It’s strange, I’ve been writing about the Tennant era for nine months now, and yet reading the compiled Tenth Doctor comics from Doctor Who Magazine the thing that jumps out most immediately is the amount of time enveloped in them. It helps that there’s a change in editors and a late change of direction as a result, but even without that there’s a sense of size and history here that is perhaps lost when looking at the story-to-story changes of the Tennant years.
Actually, let’s start with that change in editors. The majority of the Tenth Doctor’s comics are edited by Clayton Hickman. No account of of Doctor Who is ever going to allege that Hickman is one of the great and most important figures in the history of the series, which is true in a sort of blandly factual sense, but obscures the fact that on the occasions where Clayton Hickman does enter the margins of the story he inevitably acquits himself marvelously. Whether as the talking head who obligingly filled in context so that some washed up 70s actress or another appears to actually make sense in Doctor Who Confidential, as Gareth Roberts’s funnier writing partner on audio, television, and ideally, a bizarre and inscrutable DVD extra for The Masque of Mandragora, as the cover designer for the classic series DVDs, as the terribly sweet seeming judge for Companion Academy, or just as that nice man on Twitter who keeps mistakenly saying good things about my blog, Clayton Hickman is very possibly the figure in Doctor Who it is least possible to say mean things about without feeling like a complete and utter bastard.
But one thing that becomes clear reading the commentary at the end Panini Press collections of Tenth Doctor comics is that there is nowhere in his contributions to Doctor Who that Hickman is more in his element than editing the comics for Doctor Who Magazine. None of this is meant as a knock against the last run of Tenth Doctor comics, edited by Tom Spilsbury. The final run, an ongoing story with a comics-exclusive companion, is a satisfying homage to the way comics were before the arrival of Doctor Who as a global megabrand, and the final Donna story, “The Time of My Life,” is both clever and terribly moving. But nowhere in the Panini books does one get the sense of Tom Spilsbury as an editor who lived and breathed the details of the comic. (Although it’s certainly possible he’s actually just less prone to talking about himself.)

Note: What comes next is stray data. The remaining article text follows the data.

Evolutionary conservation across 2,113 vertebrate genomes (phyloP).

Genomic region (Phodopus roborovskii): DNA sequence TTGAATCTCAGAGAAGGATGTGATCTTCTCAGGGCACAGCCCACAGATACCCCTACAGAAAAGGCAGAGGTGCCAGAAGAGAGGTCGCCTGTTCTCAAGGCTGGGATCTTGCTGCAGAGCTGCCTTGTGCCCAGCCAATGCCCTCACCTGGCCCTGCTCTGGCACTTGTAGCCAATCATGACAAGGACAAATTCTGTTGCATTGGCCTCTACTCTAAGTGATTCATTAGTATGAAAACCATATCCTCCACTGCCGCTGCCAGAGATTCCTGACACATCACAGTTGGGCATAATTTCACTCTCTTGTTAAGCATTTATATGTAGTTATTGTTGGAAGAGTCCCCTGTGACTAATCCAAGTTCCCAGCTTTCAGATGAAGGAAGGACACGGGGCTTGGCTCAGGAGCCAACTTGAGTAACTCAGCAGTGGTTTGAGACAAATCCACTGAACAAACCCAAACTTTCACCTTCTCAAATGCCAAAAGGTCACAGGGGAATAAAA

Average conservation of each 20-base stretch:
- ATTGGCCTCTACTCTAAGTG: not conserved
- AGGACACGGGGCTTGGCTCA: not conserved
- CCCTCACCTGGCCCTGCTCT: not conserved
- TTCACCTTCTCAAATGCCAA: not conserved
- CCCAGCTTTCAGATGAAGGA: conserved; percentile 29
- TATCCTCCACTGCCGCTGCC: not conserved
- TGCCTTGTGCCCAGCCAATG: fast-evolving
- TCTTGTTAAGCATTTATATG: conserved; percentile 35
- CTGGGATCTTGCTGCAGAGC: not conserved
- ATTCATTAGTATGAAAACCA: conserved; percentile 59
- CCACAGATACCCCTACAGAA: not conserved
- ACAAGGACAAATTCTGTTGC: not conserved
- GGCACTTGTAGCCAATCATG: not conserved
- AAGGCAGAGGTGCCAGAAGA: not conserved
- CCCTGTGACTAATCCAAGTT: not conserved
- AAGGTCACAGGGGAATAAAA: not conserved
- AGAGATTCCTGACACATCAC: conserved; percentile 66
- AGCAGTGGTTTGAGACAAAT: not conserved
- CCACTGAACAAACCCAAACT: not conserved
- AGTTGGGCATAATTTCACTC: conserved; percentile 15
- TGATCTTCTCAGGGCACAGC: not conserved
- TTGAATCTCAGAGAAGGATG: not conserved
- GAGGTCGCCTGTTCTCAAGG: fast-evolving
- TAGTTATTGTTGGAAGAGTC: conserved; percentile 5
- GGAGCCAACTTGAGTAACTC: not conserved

(It’s also worth briefly acknowledging the second line of comics in Doctor Who Adventures – over five hundred pages of short done-in-ones that tended to pick up with the Doctor and Rose already in some sort of danger, and to romp madly through absurd premises. Good fun, but not something I’m going to cover in detail.)
Hickman, on the other hand, is clearly the sort of nightmarish editor a good writer dreams of: one who is going to challenge detail after detail, who has no tolerance whatsoever for crap, and who is going to make damn sure anything that goes out under his editorial name is going to be brilliant. This being a monthly comic strip for a spin-off, a 100% hit rate is not actually achievable, but throughout the Tenth Doctor period the Doctor Who Magazine comic is far, far better than is in any way had to be.
The obvious highlight is of course issue #368’s “The Lodger,” in which Gareth Roberts imagines the Tenth Doctor stuck for several days rooming with Mickey, much to Mickey’s chagrin. It’s warm, funny, and exactly the sort of thing the comic is for: doing stories that add new shades and concepts to Doctor Who but that could never or would never be taken seriously as proposals for television episodes. But to reduce the run of Tenth Doctor comics to a single one-issue strip, however brilliant, would be unfair.
Especially because what’s really impressive is how many other good bits there are. Actually, what’s really impressive is how many different ways of being good the strip had. It’s worth spending a few paragraphs looking at some highlights, in fact. “F.A.Q.,” by Tony Lee, manages to step into the grotesquely oversignified “virtual world overseen by an insane master” genre and actually find something new to do within it. Between it and The Forgotten one would be forgiven for suspecting that Tony Lee actually only has one idea, but he executes it competently here, and there are some very nice late game twists.